Linked by Thom Holwerda on Wed 17th Oct 2012 23:48 UTC, submitted by poundsmack
Privacy, Security, Encryption Kaspersky is working on its own secure operating system for highly specialised tasks. "We're developing a secure operating system for protecting key information systems (industrial control systems) used in industry/infrastructure. Quite a few rumors about this project have appeared already on the Internet, so I guess it's time to lift the curtain (a little) on our secret project and let you know (a bit) about what's really going on." More here.
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Comment by quackalist
by quackalist on Thu 18th Oct 2012 00:41 UTC
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Was reading the blog earlier and though it seemed to make sense.....who wouldn't want critical systems to be secure though I did think his " And then there are some details that will remain for certain customers’ eyes only forever, to ward off cyber-terrorist abuses." somewhat contradictory as the clearest example of "cyber-terrorist abuses" have come from some of those selfsame "customers" and unless the OS is secure from their eyes it might as well not exist. Anyway, if its not secure unless by 'obscurity', if you can't trust those in the know not to leak or use that info nefariously, than can it be secure?

Not claiming any great knowledge on how to secure OS's, not at all, it just seems not quite right.

Edited 2012-10-18 00:48 UTC

Reply Score: 3

RE: Comment by quackalist
by Doc Pain on Thu 18th Oct 2012 05:18 UTC in reply to "Comment by quackalist"
Doc Pain Member since:

Anyway, if its not secure unless by 'obscurity', if you can't trust those in the know not to leak or use that info nefariously, than can it be secure?

If you want to be scared to death, visit your local hospital:

Medical devices are a domain for closed-source software. That software may be essential to life of people. So if you are a "cyber-terrorist" and want to hurt "ordinary people", you could take down hospital devices. Everything you need is in there: proprietary devices, often sloppily engineered (from the software aspect), insecure and exploitable; IT infrastructures happily carrying out your orders (PCs, printers, networking gear); people - some stupid, some ignorant, some knowing, but with a voice to "unimportant" to make any change to the status quo, and those in charge of "decision & responsibility", relying on outsourcing, cheap renting, and delegating the own security to 3rd parties who have no other interest than eating from the cake of money, by not really delivering good services. It's not even hard: Bring a prepared USB stick, put it in some unsecured PC, or deal with the WLAN. There's enough old and old-fasioned hardware and software still in use, considered "not that bad", so nothing is questioned, because it "just works". There can't be security without knowledge, and knowledge is usually "left to others" who, in the end, don't really care. And it's not just about the danger of "cyber-terrorism"; just think what you could earn by obtaining patients' and employees' data (personal data, payment details, medical records, pricing, contracts with 3rd party services, data from research studies etc.) and selling them to spammers, advertisers or competitors.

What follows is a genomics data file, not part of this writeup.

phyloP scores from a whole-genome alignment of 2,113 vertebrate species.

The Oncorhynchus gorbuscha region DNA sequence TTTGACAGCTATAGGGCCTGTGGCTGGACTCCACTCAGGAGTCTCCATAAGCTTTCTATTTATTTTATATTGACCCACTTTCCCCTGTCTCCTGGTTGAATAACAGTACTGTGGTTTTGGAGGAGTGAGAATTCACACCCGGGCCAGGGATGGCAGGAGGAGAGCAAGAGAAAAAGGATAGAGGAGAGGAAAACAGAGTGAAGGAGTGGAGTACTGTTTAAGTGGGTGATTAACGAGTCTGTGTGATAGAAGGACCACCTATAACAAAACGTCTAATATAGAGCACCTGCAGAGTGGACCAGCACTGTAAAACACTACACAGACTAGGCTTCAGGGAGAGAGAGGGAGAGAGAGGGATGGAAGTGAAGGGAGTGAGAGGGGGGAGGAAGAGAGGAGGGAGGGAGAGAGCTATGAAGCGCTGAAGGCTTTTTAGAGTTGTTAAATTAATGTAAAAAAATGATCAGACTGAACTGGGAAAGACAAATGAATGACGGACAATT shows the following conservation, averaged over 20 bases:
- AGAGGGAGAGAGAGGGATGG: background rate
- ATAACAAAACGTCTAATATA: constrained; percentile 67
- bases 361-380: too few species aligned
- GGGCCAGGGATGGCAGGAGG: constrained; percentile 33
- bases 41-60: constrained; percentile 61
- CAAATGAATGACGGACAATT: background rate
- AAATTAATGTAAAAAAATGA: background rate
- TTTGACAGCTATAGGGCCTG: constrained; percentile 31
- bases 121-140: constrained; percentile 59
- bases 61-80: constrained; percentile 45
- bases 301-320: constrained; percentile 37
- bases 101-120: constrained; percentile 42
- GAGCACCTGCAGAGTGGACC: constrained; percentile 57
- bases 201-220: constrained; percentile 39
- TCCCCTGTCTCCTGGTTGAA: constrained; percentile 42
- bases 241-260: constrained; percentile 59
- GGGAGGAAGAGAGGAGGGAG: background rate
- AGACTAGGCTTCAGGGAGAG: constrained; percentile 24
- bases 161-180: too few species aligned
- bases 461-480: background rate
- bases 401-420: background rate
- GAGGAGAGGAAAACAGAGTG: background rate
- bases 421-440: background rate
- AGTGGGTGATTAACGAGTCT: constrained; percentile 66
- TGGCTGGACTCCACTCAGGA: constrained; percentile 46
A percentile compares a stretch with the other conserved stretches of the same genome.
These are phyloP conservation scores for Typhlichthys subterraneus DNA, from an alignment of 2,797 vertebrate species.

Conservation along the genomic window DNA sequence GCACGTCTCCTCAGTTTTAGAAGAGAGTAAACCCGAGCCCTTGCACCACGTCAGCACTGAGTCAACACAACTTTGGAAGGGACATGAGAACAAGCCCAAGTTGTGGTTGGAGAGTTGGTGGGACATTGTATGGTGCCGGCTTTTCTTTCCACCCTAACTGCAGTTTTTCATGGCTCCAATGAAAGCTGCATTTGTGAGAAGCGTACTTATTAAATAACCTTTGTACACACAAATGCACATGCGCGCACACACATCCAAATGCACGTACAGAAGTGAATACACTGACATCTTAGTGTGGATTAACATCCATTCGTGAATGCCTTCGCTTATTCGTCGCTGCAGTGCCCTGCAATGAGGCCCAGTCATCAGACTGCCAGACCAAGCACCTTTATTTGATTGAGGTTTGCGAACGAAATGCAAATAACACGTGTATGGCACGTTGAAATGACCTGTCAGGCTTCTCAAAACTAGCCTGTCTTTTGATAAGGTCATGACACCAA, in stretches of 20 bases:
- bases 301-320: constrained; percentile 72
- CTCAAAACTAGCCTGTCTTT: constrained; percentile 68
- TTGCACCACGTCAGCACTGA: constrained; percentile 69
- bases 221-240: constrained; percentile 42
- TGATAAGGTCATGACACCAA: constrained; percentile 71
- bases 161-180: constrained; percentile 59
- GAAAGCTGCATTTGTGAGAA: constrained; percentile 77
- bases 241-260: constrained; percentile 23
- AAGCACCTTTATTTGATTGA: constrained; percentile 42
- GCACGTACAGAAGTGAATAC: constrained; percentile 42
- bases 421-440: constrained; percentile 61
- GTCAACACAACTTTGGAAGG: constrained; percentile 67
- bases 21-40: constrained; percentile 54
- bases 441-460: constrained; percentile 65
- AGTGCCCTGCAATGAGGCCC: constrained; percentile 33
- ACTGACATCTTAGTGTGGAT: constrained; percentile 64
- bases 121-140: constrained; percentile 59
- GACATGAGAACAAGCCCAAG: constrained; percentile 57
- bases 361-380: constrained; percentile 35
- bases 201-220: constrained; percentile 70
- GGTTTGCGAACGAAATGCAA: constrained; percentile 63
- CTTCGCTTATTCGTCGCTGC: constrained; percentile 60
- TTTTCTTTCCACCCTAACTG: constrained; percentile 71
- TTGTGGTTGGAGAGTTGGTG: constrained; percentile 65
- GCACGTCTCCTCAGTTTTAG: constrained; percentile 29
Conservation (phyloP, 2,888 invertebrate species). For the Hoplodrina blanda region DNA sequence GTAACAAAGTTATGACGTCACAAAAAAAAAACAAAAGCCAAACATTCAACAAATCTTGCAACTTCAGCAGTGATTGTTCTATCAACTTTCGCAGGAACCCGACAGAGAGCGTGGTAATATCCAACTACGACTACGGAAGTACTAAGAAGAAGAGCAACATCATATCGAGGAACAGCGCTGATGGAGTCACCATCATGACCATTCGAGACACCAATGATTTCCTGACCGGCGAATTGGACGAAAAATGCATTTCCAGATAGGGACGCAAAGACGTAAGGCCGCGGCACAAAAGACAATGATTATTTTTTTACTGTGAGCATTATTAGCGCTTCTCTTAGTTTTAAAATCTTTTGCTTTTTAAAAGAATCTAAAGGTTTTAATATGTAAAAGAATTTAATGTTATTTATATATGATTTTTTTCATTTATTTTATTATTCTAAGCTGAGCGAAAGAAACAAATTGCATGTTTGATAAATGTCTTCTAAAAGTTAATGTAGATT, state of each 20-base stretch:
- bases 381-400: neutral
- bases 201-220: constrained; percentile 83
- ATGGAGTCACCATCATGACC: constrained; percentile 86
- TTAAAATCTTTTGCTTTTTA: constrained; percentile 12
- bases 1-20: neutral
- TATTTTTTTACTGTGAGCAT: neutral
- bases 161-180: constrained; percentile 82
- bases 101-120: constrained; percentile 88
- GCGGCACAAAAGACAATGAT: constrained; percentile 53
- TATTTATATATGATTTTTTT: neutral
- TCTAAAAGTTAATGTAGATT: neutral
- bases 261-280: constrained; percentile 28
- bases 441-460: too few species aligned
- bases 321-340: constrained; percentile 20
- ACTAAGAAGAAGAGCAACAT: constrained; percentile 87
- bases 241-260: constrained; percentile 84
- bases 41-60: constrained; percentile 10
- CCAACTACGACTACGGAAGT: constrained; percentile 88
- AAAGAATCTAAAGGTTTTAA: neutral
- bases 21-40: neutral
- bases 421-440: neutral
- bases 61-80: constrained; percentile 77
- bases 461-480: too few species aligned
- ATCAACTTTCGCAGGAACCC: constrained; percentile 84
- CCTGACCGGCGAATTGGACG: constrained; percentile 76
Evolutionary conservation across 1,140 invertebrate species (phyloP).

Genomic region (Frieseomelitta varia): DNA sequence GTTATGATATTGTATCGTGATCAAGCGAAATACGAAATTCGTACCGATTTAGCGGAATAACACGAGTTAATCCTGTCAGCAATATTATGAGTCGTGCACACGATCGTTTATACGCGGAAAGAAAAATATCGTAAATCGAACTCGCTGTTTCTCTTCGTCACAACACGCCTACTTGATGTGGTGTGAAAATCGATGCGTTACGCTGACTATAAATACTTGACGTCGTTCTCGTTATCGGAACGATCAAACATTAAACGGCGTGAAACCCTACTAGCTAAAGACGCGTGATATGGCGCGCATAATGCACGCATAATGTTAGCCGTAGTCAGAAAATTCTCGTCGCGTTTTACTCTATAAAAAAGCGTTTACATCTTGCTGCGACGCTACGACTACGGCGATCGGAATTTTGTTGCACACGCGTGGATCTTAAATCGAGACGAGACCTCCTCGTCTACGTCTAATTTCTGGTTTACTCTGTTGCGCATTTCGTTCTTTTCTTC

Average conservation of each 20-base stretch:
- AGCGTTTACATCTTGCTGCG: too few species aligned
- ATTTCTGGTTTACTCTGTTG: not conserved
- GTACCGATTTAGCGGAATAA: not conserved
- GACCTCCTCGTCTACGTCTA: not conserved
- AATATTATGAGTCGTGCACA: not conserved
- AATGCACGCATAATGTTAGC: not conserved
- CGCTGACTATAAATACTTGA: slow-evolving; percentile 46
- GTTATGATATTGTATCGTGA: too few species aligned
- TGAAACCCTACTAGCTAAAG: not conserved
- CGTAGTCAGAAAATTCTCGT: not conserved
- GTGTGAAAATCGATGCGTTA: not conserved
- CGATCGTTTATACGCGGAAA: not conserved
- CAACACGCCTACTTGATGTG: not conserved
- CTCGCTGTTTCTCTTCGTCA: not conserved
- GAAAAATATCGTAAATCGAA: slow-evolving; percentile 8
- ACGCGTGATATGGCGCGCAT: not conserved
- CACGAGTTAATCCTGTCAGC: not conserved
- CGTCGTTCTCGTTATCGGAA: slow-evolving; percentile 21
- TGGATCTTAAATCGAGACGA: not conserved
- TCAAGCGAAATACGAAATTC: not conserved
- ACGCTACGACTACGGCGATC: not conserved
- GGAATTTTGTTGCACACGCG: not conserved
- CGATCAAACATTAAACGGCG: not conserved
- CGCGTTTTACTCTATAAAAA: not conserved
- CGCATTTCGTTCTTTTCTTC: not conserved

Why can I make those claims? Because I've seen it. Here in Germany. Too often.

Reply Score: 4

Comment by shmerl
by shmerl on Thu 18th Oct 2012 01:22 UTC
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I didn't quite understand whether it's going to be open source or closed?

Reply Score: 2

Not exactly new?
by Gullible Jones on Thu 18th Oct 2012 01:33 UTC
Gullible Jones
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The PikeOS microkernel is apparently designed for similar stuff, and is already formally verified.

Not that competition in the uber-secure embedded OS market would be in any way a bad thing, mind...

Reply Score: 3

RE: Not exactly new?
by fithisux on Thu 18th Oct 2012 09:30 UTC in reply to "Not exactly new?"
fithisux Member since:

The rise of microkernels. I believe contrary to Linus that uKernels and user space drivers are a good thing. It needs proper design though and support from hardware and devices.

Reply Score: 5

RE[2]: Not exactly new?
by Gullible Jones on Thu 18th Oct 2012 11:32 UTC in reply to "RE: Not exactly new?"
Gullible Jones Member since:

Different roles IMO. Linux is a whopping big kernel with tons of features - good for servers and desktops, bad for realtime stuff or heavy-duty embedded use.

Linux is the sort of OS you run your server on. PikeOS is the sort of OS you run your Linux on.

Reply Score: 2

Comment by marcp
by marcp on Thu 18th Oct 2012 08:59 UTC
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On the marketing and financial side - great move. This will might give them monopoly and tons of money.

Now, to the core of the problem:
- looks like "security through obscurity" to me, to some degree. They won't share the code, and they'll have limited number of eyeballs looking at their code [mostly internal contractors]. Good luck with that, Kaspersky